Like many medieval cities, Riga encircled itself with defensive walls. Originally these ‘walls’ were merely a deep ditch. This was later replaced by a rampart with a wooden fence on top. Over time, due to advances in munitions, these ramparts and wooden walls were replaced with dolomite (stone) walls.
Around the 16th century, given the use of of more accurate guns and cannon, Riga’s walls were increased in height and cannon platform and shooting positions appeared on top of the walls for added defence. To add further height, ditches were dug in front of the walls such that the fortifications stood between 8 and 11 metres high.
Security was further strengthened by the inclusion of 18-25 (depends on what account you read) towers which naturally had their own protections. Today only one of these towers – the Powder Tower – remains and it is only a few metres from the primary subject of this review. I refer to the smaller Ramer Tower, depicted in my first two pictures, later in this review.
Over time, and particularly after Russia wrested control of what is now Latvia plus more from Sweden in 1710 in the Great Northern War, the walls ceased to have any defensive value. Consequentially the walls were no longer maintained and decayed, were pulled down or were incorporated into buildings – essentially houses built up against them on either, or both sides. A good example of the latter outcome can be seen (though you would not recognise it as such) in Troksnu Iela. The houses on the right of the street as you make your way from the Swedish Gate toward Jekaba Iela (picture 4) are built up right against the wall – as are those on the other side of the wall at this point.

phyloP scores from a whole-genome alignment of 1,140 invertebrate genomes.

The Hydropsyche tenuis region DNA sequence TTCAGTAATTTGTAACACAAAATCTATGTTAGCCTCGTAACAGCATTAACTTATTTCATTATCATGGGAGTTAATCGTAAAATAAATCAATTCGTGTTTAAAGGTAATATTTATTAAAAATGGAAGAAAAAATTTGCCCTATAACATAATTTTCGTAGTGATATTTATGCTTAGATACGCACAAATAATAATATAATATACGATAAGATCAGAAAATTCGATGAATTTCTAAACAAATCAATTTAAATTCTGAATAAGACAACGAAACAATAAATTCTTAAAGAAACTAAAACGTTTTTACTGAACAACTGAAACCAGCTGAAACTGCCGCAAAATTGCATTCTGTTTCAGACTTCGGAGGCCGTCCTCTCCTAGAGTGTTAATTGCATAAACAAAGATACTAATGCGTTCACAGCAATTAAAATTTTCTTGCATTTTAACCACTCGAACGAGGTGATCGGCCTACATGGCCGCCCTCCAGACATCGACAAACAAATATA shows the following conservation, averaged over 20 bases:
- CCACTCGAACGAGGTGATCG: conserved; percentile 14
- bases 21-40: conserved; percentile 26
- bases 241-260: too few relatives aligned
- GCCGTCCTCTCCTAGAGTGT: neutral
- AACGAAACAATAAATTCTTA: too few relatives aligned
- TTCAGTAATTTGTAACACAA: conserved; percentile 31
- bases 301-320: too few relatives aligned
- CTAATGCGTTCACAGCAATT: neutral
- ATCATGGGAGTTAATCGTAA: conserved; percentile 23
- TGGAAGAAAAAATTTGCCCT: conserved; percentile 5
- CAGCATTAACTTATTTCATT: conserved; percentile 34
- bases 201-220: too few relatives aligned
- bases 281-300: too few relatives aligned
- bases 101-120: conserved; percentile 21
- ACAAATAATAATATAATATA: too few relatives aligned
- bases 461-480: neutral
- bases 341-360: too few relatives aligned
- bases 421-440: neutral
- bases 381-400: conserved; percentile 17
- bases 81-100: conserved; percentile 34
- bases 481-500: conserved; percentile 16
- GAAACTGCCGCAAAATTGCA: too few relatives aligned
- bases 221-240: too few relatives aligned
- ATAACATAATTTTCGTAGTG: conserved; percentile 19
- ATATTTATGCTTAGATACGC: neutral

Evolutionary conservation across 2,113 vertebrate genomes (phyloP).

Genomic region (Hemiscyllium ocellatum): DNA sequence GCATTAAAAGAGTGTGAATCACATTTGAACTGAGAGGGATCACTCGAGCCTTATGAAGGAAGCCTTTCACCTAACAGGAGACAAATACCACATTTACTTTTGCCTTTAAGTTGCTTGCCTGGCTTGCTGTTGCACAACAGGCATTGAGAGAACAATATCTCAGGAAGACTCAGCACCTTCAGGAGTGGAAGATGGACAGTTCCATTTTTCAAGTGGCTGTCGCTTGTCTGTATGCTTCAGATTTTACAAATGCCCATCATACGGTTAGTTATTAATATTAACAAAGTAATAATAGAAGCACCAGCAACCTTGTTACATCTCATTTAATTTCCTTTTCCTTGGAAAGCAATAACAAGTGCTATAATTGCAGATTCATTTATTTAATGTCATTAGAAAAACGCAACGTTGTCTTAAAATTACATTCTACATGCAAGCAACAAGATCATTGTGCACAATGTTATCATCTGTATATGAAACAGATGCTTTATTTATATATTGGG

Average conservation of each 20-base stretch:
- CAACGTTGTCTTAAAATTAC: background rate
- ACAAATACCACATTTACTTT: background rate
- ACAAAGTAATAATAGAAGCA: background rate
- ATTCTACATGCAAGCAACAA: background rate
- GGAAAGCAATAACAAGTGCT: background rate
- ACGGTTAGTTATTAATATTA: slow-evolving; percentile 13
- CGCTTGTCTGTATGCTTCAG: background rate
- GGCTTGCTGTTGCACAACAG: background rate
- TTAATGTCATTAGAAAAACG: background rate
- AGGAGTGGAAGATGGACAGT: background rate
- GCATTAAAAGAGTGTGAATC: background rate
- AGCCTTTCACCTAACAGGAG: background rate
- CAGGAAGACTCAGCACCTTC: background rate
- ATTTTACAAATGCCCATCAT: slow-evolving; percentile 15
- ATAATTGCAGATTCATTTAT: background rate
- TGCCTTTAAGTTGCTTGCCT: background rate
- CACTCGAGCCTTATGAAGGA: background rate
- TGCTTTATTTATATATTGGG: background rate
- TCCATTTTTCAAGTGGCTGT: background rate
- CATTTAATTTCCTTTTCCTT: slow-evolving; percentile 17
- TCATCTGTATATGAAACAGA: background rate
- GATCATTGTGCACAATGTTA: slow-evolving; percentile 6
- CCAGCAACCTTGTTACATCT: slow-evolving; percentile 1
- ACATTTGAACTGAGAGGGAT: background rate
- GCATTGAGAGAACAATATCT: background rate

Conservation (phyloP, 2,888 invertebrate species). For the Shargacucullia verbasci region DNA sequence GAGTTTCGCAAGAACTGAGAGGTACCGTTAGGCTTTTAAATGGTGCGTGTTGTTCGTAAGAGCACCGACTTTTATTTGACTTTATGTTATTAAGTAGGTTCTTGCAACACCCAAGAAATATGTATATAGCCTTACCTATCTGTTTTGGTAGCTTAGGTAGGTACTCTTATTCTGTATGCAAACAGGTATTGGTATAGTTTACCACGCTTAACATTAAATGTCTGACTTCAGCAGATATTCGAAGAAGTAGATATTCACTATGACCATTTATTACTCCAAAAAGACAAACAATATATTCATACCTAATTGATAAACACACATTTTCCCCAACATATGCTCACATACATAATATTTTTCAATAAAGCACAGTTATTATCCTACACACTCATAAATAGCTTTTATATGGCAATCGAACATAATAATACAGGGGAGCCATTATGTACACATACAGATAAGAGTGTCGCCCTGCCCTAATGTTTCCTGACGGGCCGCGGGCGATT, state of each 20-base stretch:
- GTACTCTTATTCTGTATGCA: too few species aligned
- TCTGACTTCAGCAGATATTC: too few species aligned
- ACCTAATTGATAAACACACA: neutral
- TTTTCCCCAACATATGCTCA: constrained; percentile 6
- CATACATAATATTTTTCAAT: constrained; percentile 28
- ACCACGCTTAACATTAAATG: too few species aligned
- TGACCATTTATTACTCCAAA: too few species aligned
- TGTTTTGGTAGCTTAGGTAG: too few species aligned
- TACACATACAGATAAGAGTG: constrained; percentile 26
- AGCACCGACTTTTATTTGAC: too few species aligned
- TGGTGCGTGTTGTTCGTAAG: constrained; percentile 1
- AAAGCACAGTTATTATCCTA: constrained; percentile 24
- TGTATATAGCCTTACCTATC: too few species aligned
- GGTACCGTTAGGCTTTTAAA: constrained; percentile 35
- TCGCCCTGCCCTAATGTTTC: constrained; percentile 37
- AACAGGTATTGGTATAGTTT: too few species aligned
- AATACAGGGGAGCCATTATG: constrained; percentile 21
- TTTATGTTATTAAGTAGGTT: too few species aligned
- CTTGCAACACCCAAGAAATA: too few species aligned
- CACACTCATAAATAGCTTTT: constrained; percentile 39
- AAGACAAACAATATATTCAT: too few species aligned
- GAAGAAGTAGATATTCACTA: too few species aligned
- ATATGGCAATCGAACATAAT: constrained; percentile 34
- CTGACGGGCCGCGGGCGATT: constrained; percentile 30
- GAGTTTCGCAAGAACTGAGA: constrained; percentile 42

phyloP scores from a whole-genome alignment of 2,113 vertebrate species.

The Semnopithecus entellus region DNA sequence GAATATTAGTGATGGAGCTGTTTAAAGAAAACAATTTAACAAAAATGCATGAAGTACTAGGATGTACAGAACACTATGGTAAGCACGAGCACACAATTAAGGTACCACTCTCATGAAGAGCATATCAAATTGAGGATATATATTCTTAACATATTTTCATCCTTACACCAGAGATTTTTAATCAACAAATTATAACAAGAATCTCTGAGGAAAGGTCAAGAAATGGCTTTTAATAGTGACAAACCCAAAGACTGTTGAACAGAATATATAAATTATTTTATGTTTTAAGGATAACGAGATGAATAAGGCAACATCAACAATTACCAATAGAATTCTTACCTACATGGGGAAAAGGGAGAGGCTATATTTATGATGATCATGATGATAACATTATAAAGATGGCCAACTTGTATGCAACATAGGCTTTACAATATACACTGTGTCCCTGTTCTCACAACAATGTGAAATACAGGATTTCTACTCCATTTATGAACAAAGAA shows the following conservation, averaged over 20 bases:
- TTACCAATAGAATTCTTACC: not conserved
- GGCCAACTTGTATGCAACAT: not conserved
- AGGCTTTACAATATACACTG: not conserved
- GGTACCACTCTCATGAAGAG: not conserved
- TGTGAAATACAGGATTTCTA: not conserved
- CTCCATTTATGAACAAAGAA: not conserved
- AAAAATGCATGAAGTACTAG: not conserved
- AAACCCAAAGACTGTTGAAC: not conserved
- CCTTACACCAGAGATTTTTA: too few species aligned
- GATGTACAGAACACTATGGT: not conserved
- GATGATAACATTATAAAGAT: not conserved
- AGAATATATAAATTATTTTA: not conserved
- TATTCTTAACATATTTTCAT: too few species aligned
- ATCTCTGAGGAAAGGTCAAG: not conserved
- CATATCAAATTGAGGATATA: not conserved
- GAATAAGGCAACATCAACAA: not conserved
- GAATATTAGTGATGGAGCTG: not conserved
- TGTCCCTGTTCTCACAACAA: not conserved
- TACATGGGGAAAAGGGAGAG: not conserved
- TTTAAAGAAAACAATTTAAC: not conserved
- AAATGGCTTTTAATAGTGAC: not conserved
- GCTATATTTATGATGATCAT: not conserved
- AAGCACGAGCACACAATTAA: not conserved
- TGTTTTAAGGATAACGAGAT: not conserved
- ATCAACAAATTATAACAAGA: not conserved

Incidentally, do you notice how narrow this street (and a few others where houses were built up against the walls) is? The story goes that in the days when respectable ladies wore lavish gowns a problem arose when they met in the street. The width of their gowns prevented them passing and neither lady wanted to loose face and step aside to let the other pass. This got to be such a problem that a magistrate had to rule that the younger lady would make way for her elder. I wonder how this was established as, surely, respectable ladies did not divulge their ages, especially in the street!
The only significant part of the City Wall, with Ramer Tower, that still exists is a section on Torna Iela (the outward facing side of the wall – main picture attached). The inward facing side of this section can be seen by walking along Troksnu Iela (turn left if you enter, into the Old City, via Swedish Gate). This section of the wall has been very heavily reconstructed (the tower completely) – most recently in 1987 and, sadly, as well as actually not being old it also doesn’t look old. Still, nice all the same as it gives one an idea of what the walls did look like. On the other side of Torna Street is Jacob’s Barracks on which I have written a separate review.
A smaller and less obvious section of the former City Walls can be seen in St John’s Courtyard (picture 5 attached) accessed via the entry way on the west side of St John’s Church or the Jana Seta from Kaleju Iela. Note how the building on the right in my picture is abutted right up to the wall.
This blog entry is one of a group (loop) of entries on the Old City area of Riga. I suggest you continue with my next entry – Powder Tower – or to start the loop at the beginning go to my first entry – SamaraH Hotel Metropole – Riga.